The real issue you need to focus on, then, is the bruise; the lingering mental and emotional impact of what you have recently experienced.
Treating the emotional bruise after tough periods in life
In the next section, we will discuss specific ideas that can help you to recover from an emotional bruise, but we first need to focus on the importance of allowing yourself to acknowledge and accept that the bruise exists.
For many people, accepting an emotional bruise exists can be tricky - but it is an undeniably necessary step. Emotional bruises are inevitable; while many of us may hope that we can quickly recover from a trying period in life, the simple reality is that human emotions change slowly, and it can take some time for our mind and body to update - so to speak - to a new, safer period in life.
By saying that the emotional bruise of what you have experienced exists, you’re essentially giving yourself licence to not be okay. There is a real power in telling yourself that you don’t have to bounce back or return to your usual way of being; that it’s okay to feel sad, or anxious, or stressed. You’ve gone through something, and it’s far healthier to feel the bruise rather than bottle up your emotions and try to pretend everything is okay. By acknowledging the bruise exists, and that it might take you a while to get back to your version of normal, you will likely feel a sense of relief, understanding that it’s okay to not be okay.
Looking for solutions
However, it is important to acknowledge that, for the vast majority of people, feeling the bruise is not necessarily productive enough - which is understandable. Most of us feel that when we are experiencing a problem, we want to solve it; that doesn’t mean we have to push it aside or ignore it, but we nevertheless want to do all we can to overcome it. If you feel the same, then here are a few ideas you may want to consider:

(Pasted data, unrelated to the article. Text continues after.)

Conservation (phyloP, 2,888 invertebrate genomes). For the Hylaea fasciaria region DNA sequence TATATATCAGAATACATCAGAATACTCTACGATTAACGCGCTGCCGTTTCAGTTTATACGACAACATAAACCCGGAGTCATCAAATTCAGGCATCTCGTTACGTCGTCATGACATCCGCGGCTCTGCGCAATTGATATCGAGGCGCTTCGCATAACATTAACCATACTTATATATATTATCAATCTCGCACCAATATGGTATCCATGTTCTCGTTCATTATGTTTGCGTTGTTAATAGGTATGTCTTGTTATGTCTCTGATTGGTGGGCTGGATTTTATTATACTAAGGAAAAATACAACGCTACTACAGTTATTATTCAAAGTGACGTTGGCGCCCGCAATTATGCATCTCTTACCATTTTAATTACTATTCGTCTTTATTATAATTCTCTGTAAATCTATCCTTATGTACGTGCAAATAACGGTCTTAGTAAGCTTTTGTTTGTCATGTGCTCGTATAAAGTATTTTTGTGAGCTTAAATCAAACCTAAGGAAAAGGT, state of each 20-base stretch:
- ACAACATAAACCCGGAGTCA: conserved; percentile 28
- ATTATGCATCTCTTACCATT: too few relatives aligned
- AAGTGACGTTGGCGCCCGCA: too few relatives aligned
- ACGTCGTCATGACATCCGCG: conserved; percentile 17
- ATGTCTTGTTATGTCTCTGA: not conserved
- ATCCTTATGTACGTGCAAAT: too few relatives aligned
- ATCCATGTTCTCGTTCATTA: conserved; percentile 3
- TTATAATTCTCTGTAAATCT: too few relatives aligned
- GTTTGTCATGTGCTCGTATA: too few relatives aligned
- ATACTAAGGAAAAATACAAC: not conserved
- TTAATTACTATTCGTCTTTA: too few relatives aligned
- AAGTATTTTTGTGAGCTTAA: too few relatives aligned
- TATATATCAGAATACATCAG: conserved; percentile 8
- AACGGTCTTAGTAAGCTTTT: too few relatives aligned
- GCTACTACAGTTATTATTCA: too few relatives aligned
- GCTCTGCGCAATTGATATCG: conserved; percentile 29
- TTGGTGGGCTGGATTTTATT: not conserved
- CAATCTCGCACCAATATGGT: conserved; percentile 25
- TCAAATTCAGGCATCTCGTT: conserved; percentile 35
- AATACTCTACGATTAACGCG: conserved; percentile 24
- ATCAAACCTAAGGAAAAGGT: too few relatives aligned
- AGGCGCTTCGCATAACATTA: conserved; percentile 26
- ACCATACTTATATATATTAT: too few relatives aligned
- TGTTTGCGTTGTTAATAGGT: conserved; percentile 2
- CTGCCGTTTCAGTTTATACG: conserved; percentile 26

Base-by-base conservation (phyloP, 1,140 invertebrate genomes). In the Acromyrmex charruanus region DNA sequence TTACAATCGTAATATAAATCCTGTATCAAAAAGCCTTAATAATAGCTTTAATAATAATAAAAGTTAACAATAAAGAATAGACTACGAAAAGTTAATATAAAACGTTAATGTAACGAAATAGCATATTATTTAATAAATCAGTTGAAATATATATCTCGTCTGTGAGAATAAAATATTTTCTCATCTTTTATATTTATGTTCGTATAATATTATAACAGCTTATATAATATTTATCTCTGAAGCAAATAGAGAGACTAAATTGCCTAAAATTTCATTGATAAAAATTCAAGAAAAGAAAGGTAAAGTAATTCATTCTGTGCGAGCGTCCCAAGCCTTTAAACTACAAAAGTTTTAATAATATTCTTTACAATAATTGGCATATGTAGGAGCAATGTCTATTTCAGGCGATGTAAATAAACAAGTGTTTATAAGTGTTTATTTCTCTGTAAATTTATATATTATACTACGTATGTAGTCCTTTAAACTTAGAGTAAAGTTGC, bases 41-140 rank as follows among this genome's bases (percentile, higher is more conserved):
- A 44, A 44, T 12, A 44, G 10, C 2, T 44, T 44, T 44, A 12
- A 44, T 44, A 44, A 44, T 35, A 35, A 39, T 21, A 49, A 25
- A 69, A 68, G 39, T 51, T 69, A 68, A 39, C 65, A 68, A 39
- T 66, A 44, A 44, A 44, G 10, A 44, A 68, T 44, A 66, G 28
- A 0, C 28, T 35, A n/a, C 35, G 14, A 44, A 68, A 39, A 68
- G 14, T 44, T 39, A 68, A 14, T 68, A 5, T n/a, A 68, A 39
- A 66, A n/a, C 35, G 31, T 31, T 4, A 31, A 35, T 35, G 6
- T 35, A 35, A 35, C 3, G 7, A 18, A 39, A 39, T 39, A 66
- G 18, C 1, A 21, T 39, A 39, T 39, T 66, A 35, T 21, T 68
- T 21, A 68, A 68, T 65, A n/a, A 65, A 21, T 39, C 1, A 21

Look for ways to boost your self-confidence. If you’ve been through a rough patch, then the chances are that your self-confidence will have taken a knock, which can make recovering from that difficult patch all the more challenging. You should, therefore, find that focusing on ideas that can help you feel more self-confident every day can significantly improve your overall emotional well-being.
Keep a diary. When healing from a trying period, you will inevitably have good and bad days - recovery from anything is never linear, so expect some form of variation. However, when you have a bad day, you will likely find that you come to think nothing has changed or improved at all; a diary, which notes the good days as well as the bad, can help to provide a more balanced picture.
Consider self-hypnosis. Self-hypnosis is a wonderful way of working on your mindset without the need to find time in your schedule to attend an appointment; experts such as Mark Bowden provide audio and video guides that you can use as and when suits you.
Learn what you can from the past. While you may find that you don’t want to think about the experience you are recovering from, it can be beneficial to try and learn from it - when you feel strong enough to do so. Many people find that by learning from past issues, they can put safeguards in place that prevent those issues from reoccurring, which helps to provide a sense of safety and reassurance that greatly aids their overall recovery.
Confide in your friends and family. If you feel comfortable doing so, telling your friends and family what you are going through can be incredibly useful. You can outline that while you’re glad the rough patch is over, you’re still dealing with the aftermath and that it may be a while before you are 100% yourself again. Such a conversation helps to alleviate any social pressure you may feel while recovering, while also providing an opportunity for friends and family to provide valuable emotional support while the bruise heals.
Life may well be a rollercoaster, but it can also be a long ride, and the journey back to normal is not always as smooth and seamless as we may hope. Hopefully, reading through this guide will allow you to recover from difficult periods at your own pace, aided in this quest by the tools and ideas presented above.